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Yahoo Secretly Scanned Customer Emails for the FBI, Say Sources

Report: Yahoo Scanned Millions of Users' Emails for US Government 1:27

Yahoo secretly built a custom software program to search all of its customers' incoming emails for specific information provided by U.S. intelligence officials, according to people familiar with the matter.

Mayer, Chief Executive Officer of Yahoo attends a session at the World Economic Forum (WEF) in Davos
Marissa Mayer, Chief Executive Officer of Yahoo attends a session at the World Economic Forum (WEF) in Davos January 25, 2014. REUTERS/Denis Balibouse

The company complied with a classified U.S. government directive, scanning hundreds of millions of Yahoo Mail accounts at the behest of the National Security Agency or FBI, said two former employees and a third person apprised of the events.

Some surveillance experts said this represents the first case to surface of a U.S. Internet company agreeing to a spy agency's demand by searching all arriving messages, as opposed to examining stored messages or scanning a small number of accounts in real time.

It is not known what information intelligence officials were looking for, only that they wanted Yahoo to search for a set of characters. That could mean a phrase in an email or an attachment, said the sources, who did not want to be identified.

Reuters was unable to determine what data Yahoo may have handed over, if any, and if intelligence officials had approached other email providers besides Yahoo with this kind of request.

According to the two former employees, Yahoo Chief Executive Marissa Mayer's decision to obey the directive roiled some senior executives and led to the June 2015 departure of Chief Information Security Officer Alex Stamos, who now holds the top security job at Facebook.

"Yahoo is a law abiding company, and complies with the laws of the United States," the company said in a brief statement in response to Reuters questions about the demand. Yahoo declined any further comment.

Through a Facebook spokesman, Stamos declined a request for an interview.

The NSA referred questions to the Office of the Director of National Intelligence, which declined to comment.

The demand to search Yahoo Mail accounts came in the form of a classified directive sent to the company's legal team, according to the three people familiar with the matter.

U.S. phone and internet companies are known to have handed over bulk customer data to intelligence agencies. But some former government officials and private surveillance experts said they had not previously seen either such a broad directive for real-time Web collection, nor one that required the creation of a new computer program.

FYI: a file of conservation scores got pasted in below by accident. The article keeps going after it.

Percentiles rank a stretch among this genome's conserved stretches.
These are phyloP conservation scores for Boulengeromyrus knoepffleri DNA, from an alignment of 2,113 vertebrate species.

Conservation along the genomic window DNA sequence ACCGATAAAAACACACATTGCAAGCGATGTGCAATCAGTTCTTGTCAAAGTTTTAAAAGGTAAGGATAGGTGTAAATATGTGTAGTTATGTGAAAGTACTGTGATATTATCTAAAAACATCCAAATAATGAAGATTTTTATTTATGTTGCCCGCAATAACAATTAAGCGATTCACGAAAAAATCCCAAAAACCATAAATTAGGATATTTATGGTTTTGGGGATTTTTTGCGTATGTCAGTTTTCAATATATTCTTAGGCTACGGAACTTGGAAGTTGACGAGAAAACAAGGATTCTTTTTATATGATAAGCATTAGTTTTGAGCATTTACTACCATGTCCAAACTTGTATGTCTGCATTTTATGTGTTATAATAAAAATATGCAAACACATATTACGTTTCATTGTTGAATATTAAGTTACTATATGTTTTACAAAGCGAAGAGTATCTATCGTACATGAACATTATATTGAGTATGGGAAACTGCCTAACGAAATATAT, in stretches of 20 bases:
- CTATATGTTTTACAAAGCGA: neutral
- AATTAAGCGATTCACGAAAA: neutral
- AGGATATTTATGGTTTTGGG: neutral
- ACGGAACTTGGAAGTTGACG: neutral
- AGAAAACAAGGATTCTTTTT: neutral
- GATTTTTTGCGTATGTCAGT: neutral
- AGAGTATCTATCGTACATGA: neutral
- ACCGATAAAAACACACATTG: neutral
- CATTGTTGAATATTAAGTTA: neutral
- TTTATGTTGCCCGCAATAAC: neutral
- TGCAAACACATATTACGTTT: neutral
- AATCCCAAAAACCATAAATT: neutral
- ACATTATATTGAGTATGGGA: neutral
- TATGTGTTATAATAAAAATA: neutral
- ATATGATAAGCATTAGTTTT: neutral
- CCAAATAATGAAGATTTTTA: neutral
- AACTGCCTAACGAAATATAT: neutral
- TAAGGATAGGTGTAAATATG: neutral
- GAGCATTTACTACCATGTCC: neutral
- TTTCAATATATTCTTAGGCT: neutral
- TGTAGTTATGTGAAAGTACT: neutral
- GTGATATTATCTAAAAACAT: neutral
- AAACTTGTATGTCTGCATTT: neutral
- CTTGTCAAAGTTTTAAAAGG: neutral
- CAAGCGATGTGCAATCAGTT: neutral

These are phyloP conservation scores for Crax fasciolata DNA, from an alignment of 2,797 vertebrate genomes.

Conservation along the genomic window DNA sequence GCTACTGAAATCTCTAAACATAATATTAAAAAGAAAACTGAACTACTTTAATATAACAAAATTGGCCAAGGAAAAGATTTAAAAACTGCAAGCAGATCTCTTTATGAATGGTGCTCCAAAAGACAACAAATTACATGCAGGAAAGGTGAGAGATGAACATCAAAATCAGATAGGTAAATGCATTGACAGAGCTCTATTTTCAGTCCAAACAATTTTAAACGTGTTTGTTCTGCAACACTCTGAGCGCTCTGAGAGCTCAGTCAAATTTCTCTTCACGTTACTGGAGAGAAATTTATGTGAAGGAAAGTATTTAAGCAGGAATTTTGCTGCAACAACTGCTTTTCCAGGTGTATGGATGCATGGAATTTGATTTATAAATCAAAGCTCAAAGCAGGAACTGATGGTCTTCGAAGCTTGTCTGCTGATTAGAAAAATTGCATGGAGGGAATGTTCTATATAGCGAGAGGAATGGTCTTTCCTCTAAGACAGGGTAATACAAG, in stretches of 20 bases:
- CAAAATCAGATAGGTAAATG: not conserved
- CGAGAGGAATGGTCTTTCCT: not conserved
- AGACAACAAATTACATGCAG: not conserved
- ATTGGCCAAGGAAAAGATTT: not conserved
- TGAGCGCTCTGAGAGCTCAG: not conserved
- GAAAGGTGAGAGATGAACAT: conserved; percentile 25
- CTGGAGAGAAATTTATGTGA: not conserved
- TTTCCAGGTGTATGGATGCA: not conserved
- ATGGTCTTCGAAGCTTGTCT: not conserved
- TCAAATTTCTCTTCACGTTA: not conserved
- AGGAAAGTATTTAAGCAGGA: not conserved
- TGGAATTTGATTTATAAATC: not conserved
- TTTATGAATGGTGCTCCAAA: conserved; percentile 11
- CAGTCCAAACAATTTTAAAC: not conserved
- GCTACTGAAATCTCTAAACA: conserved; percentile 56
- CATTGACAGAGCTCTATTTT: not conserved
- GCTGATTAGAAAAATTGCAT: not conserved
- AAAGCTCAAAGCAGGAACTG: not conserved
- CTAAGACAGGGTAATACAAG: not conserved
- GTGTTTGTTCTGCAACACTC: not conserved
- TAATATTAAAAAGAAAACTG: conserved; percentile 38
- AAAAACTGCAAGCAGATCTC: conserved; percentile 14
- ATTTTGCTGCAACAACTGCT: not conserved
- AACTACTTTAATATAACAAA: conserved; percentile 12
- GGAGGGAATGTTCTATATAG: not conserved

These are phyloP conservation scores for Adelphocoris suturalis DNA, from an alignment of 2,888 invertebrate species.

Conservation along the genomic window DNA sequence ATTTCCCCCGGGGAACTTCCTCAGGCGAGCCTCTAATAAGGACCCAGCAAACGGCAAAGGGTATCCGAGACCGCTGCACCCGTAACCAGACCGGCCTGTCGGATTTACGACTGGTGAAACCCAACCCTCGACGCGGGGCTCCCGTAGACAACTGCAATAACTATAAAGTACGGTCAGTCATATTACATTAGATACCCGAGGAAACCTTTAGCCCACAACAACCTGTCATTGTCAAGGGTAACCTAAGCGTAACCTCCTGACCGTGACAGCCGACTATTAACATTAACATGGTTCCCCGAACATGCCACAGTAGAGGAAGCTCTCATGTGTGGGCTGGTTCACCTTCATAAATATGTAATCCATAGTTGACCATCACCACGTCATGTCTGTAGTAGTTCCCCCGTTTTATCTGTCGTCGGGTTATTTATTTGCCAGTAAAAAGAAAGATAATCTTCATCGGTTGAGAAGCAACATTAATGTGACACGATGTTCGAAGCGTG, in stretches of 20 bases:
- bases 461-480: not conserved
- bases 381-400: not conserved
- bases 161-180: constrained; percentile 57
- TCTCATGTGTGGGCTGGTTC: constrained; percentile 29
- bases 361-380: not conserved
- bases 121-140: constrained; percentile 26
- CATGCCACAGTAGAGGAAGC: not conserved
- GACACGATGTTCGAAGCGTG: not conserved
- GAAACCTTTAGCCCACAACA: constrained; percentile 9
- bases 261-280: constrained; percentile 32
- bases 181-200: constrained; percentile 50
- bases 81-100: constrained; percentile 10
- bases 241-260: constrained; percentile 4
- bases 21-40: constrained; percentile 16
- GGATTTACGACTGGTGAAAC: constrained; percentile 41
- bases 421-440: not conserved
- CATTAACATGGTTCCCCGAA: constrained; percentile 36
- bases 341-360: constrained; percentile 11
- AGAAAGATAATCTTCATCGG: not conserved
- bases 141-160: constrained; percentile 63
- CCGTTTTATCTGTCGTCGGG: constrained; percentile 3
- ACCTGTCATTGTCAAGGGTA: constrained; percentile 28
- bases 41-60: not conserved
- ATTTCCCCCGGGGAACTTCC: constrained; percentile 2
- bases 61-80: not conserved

"I've never seen that, a wiretap in real time on a 'selector,'" said Albert Gidari, a lawyer who represented phone and internet companies on surveillance issues for 20 years before moving to Stanford University this year. A selector refers to a type of search term used to zero in on specific information.

"It would be really difficult for a provider to do that," he added.

Experts said it was likely that the NSA or FBI had approached other internet companies with the same demand, since they evidently did not know what email accounts were being used by the target. The NSA usually makes requests for domestic surveillance through the FBI, so it is hard to know which agency is seeking the information.

Reuters was unable to confirm whether the 2015 demand went to other companies, or if any complied.

Google and Microsoft did not respond to requests for comment.

Challenging the NSA

Under laws including the 2008 amendments to the Foreign Intelligence Surveillance Act, intelligence agencies can ask U.S. phone and internet companies to provide customer data to aid foreign intelligence-gathering efforts for a variety of reasons, including prevention of terrorist attacks.

Some FISA experts said Yahoo could have tried to fight last year's directive on at least two grounds: the breadth of the demand and the necessity of writing a special program to search all customers' emails in transit.

Apple made a similar argument earlier this year when it refused to create a special program to break into an encrypted iPhone used in the 2015 San Bernardino massacre. The FBI dropped the case after it unlocked the phone with the help of a third party, so no precedent was set.

As tech companies become better at encrypting data, they are likely to face more such requests from spy agencies.

Former NSA General Counsel Stewart Baker said email providers "have the power to encrypt it all, and with that comes added responsibility to do some of the work that had been done by the intelligence agencies."

Mayer and other executives ultimately decided to comply with the directive last year rather than fight it, in part because they thought they would lose, said the people familiar with the matter.

In a separate incident, Yahoo last month said "state-sponsored" hackers had gained access to 500 million customer accounts in 2014. The revelations have brought new scrutiny to Yahoo's security practices as the company tries to complete a deal to sell its core business to Verizon for $4.8 billion.